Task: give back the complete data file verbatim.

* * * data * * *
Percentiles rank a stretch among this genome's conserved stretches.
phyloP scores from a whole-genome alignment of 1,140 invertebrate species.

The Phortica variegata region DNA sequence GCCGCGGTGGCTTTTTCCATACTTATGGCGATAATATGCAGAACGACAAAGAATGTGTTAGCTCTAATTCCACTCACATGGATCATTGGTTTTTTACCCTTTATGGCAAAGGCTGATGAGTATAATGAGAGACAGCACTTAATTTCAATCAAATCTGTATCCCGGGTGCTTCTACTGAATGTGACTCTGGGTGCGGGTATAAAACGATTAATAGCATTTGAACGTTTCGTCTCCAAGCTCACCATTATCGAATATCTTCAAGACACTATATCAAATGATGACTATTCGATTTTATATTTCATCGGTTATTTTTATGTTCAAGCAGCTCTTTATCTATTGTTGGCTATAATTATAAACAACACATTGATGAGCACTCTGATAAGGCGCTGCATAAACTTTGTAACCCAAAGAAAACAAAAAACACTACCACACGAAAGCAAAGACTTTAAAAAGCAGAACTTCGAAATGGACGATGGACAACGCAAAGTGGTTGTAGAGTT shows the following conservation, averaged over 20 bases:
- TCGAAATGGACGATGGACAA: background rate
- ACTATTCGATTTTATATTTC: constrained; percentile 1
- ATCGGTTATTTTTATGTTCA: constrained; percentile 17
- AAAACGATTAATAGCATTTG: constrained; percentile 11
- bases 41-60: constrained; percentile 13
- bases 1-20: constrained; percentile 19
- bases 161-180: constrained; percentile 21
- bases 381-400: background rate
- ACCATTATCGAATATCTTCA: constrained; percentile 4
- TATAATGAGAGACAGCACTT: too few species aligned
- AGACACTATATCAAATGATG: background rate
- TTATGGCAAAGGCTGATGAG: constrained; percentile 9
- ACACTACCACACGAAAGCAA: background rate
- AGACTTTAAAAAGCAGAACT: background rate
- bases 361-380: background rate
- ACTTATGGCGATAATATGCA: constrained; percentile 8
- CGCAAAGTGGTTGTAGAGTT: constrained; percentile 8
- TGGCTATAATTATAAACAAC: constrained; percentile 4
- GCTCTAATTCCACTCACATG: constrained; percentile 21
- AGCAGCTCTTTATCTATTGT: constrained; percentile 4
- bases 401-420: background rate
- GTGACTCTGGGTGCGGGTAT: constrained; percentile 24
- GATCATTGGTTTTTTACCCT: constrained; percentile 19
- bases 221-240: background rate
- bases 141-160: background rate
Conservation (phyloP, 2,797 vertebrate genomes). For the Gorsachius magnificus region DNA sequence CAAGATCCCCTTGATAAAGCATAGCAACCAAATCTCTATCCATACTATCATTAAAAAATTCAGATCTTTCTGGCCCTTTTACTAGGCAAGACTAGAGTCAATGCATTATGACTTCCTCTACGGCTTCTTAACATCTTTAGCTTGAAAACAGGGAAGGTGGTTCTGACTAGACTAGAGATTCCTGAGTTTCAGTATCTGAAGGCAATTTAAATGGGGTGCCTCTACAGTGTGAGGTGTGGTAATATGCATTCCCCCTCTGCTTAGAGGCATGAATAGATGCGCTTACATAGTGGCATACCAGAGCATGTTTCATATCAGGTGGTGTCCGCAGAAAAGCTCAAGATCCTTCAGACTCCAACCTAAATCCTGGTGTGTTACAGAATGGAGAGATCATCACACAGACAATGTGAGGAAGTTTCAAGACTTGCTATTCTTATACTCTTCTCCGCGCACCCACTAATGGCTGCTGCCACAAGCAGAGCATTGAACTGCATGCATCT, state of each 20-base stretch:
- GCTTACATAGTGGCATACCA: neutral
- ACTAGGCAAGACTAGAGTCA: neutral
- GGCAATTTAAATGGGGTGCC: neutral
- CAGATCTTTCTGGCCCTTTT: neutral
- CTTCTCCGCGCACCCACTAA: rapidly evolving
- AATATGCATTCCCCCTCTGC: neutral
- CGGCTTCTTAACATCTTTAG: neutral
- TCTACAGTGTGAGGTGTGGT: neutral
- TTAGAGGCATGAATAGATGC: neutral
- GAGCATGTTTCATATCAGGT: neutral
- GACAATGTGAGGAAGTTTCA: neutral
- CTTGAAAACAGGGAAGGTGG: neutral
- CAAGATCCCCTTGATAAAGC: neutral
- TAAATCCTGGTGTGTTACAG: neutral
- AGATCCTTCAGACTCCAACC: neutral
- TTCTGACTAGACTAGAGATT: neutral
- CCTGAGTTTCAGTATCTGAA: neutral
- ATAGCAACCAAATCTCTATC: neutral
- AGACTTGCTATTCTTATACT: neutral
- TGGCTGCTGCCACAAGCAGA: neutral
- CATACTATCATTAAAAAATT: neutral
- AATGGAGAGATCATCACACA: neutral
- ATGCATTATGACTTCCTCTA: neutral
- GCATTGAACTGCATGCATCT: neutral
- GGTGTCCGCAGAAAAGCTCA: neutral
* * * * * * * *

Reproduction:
Percentiles rank a stretch among this genome's conserved stretches.
phyloP scores from a whole-genome alignment of 1,140 invertebrate species.

The Phortica variegata region DNA sequence GCCGCGGTGGCTTTTTCCATACTTATGGCGATAATATGCAGAACGACAAAGAATGTGTTAGCTCTAATTCCACTCACATGGATCATTGGTTTTTTACCCTTTATGGCAAAGGCTGATGAGTATAATGAGAGACAGCACTTAATTTCAATCAAATCTGTATCCCGGGTGCTTCTACTGAATGTGACTCTGGGTGCGGGTATAAAACGATTAATAGCATTTGAACGTTTCGTCTCCAAGCTCACCATTATCGAATATCTTCAAGACACTATATCAAATGATGACTATTCGATTTTATATTTCATCGGTTATTTTTATGTTCAAGCAGCTCTTTATCTATTGTTGGCTATAATTATAAACAACACATTGATGAGCACTCTGATAAGGCGCTGCATAAACTTTGTAACCCAAAGAAAACAAAAAACACTACCACACGAAAGCAAAGACTTTAAAAAGCAGAACTTCGAAATGGACGATGGACAACGCAAAGTGGTTGTAGAGTT shows the following conservation, averaged over 20 bases:
- TCGAAATGGACGATGGACAA: background rate
- ACTATTCGATTTTATATTTC: constrained; percentile 1
- ATCGGTTATTTTTATGTTCA: constrained; percentile 17
- AAAACGATTAATAGCATTTG: constrained; percentile 11
- bases 41-60: constrained; percentile 13
- bases 1-20: constrained; percentile 19
- bases 161-180: constrained; percentile 21
- bases 381-400: background rate
- ACCATTATCGAATATCTTCA: constrained; percentile 4
- TATAATGAGAGACAGCACTT: too few species aligned
- AGACACTATATCAAATGATG: background rate
- TTATGGCAAAGGCTGATGAG: constrained; percentile 9
- ACACTACCACACGAAAGCAA: background rate
- AGACTTTAAAAAGCAGAACT: background rate
- bases 361-380: background rate
- ACTTATGGCGATAATATGCA: constrained; percentile 8
- CGCAAAGTGGTTGTAGAGTT: constrained; percentile 8
- TGGCTATAATTATAAACAAC: constrained; percentile 4
- GCTCTAATTCCACTCACATG: constrained; percentile 21
- AGCAGCTCTTTATCTATTGT: constrained; percentile 4
- bases 401-420: background rate
- GTGACTCTGGGTGCGGGTAT: constrained; percentile 24
- GATCATTGGTTTTTTACCCT: constrained; percentile 19
- bases 221-240: background rate
- bases 141-160: background rate
Conservation (phyloP, 2,797 vertebrate genomes). For the Gorsachius magnificus region DNA sequence CAAGATCCCCTTGATAAAGCATAGCAACCAAATCTCTATCCATACTATCATTAAAAAATTCAGATCTTTCTGGCCCTTTTACTAGGCAAGACTAGAGTCAATGCATTATGACTTCCTCTACGGCTTCTTAACATCTTTAGCTTGAAAACAGGGAAGGTGGTTCTGACTAGACTAGAGATTCCTGAGTTTCAGTATCTGAAGGCAATTTAAATGGGGTGCCTCTACAGTGTGAGGTGTGGTAATATGCATTCCCCCTCTGCTTAGAGGCATGAATAGATGCGCTTACATAGTGGCATACCAGAGCATGTTTCATATCAGGTGGTGTCCGCAGAAAAGCTCAAGATCCTTCAGACTCCAACCTAAATCCTGGTGTGTTACAGAATGGAGAGATCATCACACAGACAATGTGAGGAAGTTTCAAGACTTGCTATTCTTATACTCTTCTCCGCGCACCCACTAATGGCTGCTGCCACAAGCAGAGCATTGAACTGCATGCATCT, state of each 20-base stretch:
- GCTTACATAGTGGCATACCA: neutral
- ACTAGGCAAGACTAGAGTCA: neutral
- GGCAATTTAAATGGGGTGCC: neutral
- CAGATCTTTCTGGCCCTTTT: neutral
- CTTCTCCGCGCACCCACTAA: rapidly evolving
- AATATGCATTCCCCCTCTGC: neutral
- CGGCTTCTTAACATCTTTAG: neutral
- TCTACAGTGTGAGGTGTGGT: neutral
- TTAGAGGCATGAATAGATGC: neutral
- GAGCATGTTTCATATCAGGT: neutral
- GACAATGTGAGGAAGTTTCA: neutral
- CTTGAAAACAGGGAAGGTGG: neutral
- CAAGATCCCCTTGATAAAGC: neutral
- TAAATCCTGGTGTGTTACAG: neutral
- AGATCCTTCAGACTCCAACC: neutral
- TTCTGACTAGACTAGAGATT: neutral
- CCTGAGTTTCAGTATCTGAA: neutral
- ATAGCAACCAAATCTCTATC: neutral
- AGACTTGCTATTCTTATACT: neutral
- TGGCTGCTGCCACAAGCAGA: neutral
- CATACTATCATTAAAAAATT: neutral
- AATGGAGAGATCATCACACA: neutral
- ATGCATTATGACTTCCTCTA: neutral
- GCATTGAACTGCATGCATCT: neutral
- GGTGTCCGCAGAAAAGCTCA: neutral